Transportation is essential for older adults not only to provide a social link between home and community but also to enable access to living essentials, such as groceries and medicine. This study seeks to understand transportation access, opportunities, and barriers faced by older adults, and investigate how transportation strategies and planning policy can better shape their mobility options. While significant recent research has focused on developing various mobility alternatives for all people, the policy recommendations to support such services to older populations remain unclear.
This study proposes a research collaboration between a transportation engineer, an industrial engineer, and a social worker, with an aim to enhance the impacts of transportation policy and planning on the mobility of older adults. We seek to determine the degree to which educational tools or information reduces any technology barriers to access new, alternative transportation services, such as ride-share and car-sharing, and how institutional supports, such as providing on-demand vanpool, can promote mobility of community-dwelling older adults. First, we will analyze data from various sources, including Census, General Transit Feed Specification (GTFS), carsharing and ridesharing operations, and community-based paratransit service to identify available transportation access and mobility options for older adults in the greater Dallas, Texas. Secondly, we will conduct a survey with older adults participating in home- and community-based programs (e.g., caregiver support program, elder financial safety center, and retired senior volunteer programs) to understand their mobility needs, the usage of available transportation options, potential barriers, and assistance they expect from public or private entities. Thirdly, factor analysis will be applied to the collected data to develop planning and policy strategies that would enhance the mobility and accessibility of older adults by understanding the relationships among respondents’ mobility, neighborhood environments, and accessible transportation service. A collaborative workshop with a technical advisory committee (TAC) will be administered to obtain expert feedback on the feasibility of initial planning and strategy suggestions. Lastly, an agent-based model will be developed to predict the impact of enhanced policy and planning strategies on mobility outcomes for older adults.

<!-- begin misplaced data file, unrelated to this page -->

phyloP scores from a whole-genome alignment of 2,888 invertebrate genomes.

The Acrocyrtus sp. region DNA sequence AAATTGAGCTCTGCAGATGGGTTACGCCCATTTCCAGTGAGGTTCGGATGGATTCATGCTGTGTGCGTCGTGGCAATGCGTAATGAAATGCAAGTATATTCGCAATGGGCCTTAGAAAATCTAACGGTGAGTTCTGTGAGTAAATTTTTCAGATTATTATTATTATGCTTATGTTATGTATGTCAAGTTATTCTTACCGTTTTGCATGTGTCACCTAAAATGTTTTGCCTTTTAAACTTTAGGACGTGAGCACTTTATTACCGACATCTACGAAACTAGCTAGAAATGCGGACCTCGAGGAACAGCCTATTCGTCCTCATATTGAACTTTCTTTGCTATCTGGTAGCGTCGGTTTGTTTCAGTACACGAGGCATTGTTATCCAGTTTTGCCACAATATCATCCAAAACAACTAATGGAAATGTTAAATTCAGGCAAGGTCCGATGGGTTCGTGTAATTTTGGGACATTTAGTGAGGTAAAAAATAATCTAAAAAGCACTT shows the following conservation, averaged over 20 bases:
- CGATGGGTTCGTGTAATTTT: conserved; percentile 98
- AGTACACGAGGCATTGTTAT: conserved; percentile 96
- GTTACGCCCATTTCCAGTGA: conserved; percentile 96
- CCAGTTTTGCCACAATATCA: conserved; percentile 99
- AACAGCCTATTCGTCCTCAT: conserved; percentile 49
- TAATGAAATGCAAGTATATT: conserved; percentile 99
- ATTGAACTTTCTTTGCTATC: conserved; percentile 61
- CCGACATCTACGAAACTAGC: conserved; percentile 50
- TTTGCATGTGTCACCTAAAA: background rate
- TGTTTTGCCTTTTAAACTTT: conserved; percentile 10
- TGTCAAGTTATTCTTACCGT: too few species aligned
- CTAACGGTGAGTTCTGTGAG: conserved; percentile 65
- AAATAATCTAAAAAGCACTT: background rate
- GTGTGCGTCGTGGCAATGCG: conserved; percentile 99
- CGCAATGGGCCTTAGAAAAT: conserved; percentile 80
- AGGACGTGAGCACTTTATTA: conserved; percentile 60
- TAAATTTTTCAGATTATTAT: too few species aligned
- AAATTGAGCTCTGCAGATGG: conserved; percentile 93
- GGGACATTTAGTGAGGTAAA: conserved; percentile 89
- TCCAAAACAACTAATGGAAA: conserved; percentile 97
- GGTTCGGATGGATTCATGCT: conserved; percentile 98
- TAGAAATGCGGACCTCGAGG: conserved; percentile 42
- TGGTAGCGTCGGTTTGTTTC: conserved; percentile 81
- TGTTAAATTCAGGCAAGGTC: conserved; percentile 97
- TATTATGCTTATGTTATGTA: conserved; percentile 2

The results of this study will provide policymakers with actionable strategies for improving mobility for community-dwelling older adults, thereby improving their quality of life. The proposed project is closely linked to the NITC themes by addressing social equity in transportation access across older populations and by identifying strategies that can improve mobility and access among this transportation disadvantaged population.